2/23/2017 2 Comments
The easiest and most concrete way I've found to do this is through "always, sometimes, never" questioning.
Kids cannot think through these types of questions without mentally testing cases. And if you go a step beyond to have them support their answers, they will be forced to justify by using both examples and counterexamples.
BONUS: This type of question almost ALWAYS inspires some solid "math talk," so make sure to let your classes work in pairs or showcase their reasoning at the board to get that conversation going.
Here are some examples to try to incorporate:
Testing Cases in Algebra:
Often, students may think they know the answer and then in testing, they'll come across a different situation that violates the "rules" they were imagining originally.
Make sure to have them try every case they can think of that fits the "premise" criteria and then see if they can reach a conclusion about whether each statement is always true, sometimes true, or never true.
Samples with Quadratics: Always true, sometimes true, or never true??
Have kids try these samples, and be sure that they support their claims by providing both examples and counterexamples.
See if they can develop some systems to organize their work and be sure that they have tested every possible case.
Samples with Integers: Always, sometimes, or never true??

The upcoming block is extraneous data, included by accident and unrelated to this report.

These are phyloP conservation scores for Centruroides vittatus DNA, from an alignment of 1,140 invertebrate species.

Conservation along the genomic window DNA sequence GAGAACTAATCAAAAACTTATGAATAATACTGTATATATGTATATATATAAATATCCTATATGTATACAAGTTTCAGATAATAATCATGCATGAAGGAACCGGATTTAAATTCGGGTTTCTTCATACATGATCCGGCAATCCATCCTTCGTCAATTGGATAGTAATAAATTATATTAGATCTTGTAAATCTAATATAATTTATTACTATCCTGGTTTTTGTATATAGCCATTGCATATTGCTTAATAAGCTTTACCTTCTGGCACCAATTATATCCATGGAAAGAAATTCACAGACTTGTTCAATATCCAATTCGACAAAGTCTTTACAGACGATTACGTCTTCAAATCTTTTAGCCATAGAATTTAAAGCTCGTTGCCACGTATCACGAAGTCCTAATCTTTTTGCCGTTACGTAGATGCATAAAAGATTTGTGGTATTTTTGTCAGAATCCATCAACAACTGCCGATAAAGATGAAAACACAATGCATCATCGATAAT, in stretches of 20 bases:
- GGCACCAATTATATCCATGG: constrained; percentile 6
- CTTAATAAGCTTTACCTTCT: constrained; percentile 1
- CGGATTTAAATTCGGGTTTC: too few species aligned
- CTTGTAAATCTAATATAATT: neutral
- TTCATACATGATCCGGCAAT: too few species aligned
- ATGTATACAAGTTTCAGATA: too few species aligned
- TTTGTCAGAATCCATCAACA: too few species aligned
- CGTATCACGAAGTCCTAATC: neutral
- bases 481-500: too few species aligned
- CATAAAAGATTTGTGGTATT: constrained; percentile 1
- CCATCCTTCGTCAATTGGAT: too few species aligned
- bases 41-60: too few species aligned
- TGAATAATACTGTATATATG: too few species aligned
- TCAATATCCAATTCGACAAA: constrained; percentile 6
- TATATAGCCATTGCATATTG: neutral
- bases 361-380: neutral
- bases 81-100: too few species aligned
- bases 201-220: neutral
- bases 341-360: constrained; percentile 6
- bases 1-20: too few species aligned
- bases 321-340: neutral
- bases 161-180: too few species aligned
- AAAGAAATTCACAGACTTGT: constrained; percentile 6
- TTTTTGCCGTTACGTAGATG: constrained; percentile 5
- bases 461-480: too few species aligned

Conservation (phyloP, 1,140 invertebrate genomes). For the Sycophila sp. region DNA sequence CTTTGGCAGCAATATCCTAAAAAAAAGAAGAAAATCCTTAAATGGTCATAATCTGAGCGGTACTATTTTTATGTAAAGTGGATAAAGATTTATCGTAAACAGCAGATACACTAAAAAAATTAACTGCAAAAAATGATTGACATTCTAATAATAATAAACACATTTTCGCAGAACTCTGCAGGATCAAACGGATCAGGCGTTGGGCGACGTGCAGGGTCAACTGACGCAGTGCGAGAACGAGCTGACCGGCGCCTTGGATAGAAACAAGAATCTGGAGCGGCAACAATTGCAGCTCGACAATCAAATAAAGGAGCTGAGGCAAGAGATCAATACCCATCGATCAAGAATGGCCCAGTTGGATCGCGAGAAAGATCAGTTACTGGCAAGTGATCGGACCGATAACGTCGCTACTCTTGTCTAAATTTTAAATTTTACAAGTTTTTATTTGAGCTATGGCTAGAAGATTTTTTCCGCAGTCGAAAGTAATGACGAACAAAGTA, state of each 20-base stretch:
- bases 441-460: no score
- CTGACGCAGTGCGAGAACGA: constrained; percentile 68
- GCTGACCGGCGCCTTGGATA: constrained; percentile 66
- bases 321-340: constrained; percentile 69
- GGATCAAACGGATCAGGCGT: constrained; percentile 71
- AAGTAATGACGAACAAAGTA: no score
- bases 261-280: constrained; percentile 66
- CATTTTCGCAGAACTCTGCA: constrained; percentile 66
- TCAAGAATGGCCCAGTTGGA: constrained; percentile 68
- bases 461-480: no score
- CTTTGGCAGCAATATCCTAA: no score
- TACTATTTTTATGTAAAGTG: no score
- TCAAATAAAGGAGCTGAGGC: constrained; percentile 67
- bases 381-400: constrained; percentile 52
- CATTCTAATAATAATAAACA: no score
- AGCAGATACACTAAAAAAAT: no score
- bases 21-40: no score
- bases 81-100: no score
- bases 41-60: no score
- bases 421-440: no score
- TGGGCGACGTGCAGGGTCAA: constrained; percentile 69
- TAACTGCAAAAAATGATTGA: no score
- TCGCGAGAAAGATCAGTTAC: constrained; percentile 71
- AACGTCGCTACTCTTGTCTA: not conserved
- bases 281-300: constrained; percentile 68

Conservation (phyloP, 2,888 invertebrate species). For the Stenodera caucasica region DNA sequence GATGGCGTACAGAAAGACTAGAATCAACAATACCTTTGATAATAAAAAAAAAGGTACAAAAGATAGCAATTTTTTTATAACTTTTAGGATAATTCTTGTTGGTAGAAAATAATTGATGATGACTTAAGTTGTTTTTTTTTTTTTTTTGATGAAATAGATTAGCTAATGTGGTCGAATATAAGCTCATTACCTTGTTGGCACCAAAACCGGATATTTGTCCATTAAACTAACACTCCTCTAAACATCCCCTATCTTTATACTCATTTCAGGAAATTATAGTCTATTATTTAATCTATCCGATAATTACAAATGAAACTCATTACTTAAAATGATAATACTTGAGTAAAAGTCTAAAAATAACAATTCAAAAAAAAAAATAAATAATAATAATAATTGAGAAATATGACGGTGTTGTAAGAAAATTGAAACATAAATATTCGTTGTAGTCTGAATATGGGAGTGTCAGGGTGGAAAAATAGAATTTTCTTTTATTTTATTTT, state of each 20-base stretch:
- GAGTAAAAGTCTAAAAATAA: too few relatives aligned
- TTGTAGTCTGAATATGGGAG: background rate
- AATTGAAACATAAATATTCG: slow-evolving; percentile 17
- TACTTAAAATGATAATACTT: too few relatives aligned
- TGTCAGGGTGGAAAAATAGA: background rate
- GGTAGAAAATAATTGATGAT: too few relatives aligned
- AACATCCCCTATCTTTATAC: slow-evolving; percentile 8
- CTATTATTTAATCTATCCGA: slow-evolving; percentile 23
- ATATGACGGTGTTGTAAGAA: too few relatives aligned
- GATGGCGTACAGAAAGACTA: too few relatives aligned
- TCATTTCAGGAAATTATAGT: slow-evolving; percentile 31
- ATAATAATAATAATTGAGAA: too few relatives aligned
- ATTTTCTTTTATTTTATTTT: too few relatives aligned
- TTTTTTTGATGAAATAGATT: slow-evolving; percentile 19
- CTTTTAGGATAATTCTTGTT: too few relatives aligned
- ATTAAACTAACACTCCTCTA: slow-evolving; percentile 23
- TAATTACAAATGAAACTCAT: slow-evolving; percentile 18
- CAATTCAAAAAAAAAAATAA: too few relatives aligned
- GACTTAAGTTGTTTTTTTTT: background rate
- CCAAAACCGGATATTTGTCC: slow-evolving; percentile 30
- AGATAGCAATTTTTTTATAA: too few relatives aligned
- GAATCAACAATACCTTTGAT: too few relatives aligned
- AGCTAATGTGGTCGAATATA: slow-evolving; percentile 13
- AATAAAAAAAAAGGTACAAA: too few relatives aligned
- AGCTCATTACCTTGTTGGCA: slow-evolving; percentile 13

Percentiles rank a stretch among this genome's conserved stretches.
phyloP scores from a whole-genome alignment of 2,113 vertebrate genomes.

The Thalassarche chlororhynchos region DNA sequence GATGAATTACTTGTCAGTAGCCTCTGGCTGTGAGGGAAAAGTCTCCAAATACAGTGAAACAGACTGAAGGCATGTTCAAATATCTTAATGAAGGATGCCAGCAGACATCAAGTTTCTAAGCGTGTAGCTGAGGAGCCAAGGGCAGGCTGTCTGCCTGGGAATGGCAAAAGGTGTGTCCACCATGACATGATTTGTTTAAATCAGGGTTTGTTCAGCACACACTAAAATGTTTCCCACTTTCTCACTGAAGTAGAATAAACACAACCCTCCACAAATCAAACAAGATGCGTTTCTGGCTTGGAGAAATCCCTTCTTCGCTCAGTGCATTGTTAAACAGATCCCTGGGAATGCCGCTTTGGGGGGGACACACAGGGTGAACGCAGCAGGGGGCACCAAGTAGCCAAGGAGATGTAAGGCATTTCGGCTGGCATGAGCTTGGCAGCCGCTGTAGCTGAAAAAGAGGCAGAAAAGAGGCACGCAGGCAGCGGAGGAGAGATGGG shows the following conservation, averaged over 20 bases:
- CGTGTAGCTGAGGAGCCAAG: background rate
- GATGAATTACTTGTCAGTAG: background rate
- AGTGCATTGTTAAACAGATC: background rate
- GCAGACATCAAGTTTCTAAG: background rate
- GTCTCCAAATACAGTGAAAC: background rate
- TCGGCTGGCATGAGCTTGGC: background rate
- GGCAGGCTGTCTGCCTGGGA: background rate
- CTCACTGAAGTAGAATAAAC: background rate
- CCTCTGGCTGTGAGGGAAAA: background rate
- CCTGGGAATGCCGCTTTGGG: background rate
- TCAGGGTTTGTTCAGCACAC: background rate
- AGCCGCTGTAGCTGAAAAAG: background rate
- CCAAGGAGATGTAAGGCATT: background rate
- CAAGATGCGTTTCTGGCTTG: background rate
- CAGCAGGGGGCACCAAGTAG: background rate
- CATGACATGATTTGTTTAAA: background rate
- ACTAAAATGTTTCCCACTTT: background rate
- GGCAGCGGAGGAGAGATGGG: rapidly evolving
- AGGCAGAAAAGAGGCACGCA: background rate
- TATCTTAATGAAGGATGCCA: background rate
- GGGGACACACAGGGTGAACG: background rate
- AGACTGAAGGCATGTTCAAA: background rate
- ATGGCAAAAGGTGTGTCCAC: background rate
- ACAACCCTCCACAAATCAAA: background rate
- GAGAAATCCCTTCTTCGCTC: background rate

Students will need to test in different orders and justify their answers by showing each case and whether it turned out to be a true or false statement.
These ones work well at the board, because students can watch one another draw the figures and see which cases work out.
If you have access to geometry software like GeoGebra, you can use that as well. Have students draw each triangle and see if they can drag a vertex to meet the criteria.
Samples with Triangles: Always, sometimes, or never true??
Best Ways to Try It:
All the sets I develop with this type of questioning include 36 statements to classify.
My favorite 2 ways for students to work through these types of questions are in partners in a worksheet, or as teams with a sorting activity with a notebook on the side.
I lay the statements out in a grid so that when they color each statement that is NEVER true RED, each statement that is ALWAYS true BLUE, and each statement that is SOMETIMES true PURPLE, it creates a pattern that I can check really easily in just 2 seconds.
This makes it really easy to check it over as I walk around and just point to ones that I can see are incorrect. They go back to the drawing board on those statements and continue their (sometimes heated) discussions!
I cut the statements (larger print version) into cards and have small teams or pairs of students sort them into categories based on whether they are always, sometimes, or never true.
Be sure that they have notebooks available, because at any moment they may be required to provide examples to support their answers.
You can also hand out the cards and have students come up to the front in a whole-class setting to tackle challenging ones. These are pretty versatile. It's nice to hear a student model an explanation and show the class how they tested different cases to reach a conclusion.
Get Pre-Made Sets
Each time I develop a set, I pull together my worksheet version and my sorting version so both are included.
Browse the sets that will work well for your classroom and get your kids thinking critically!
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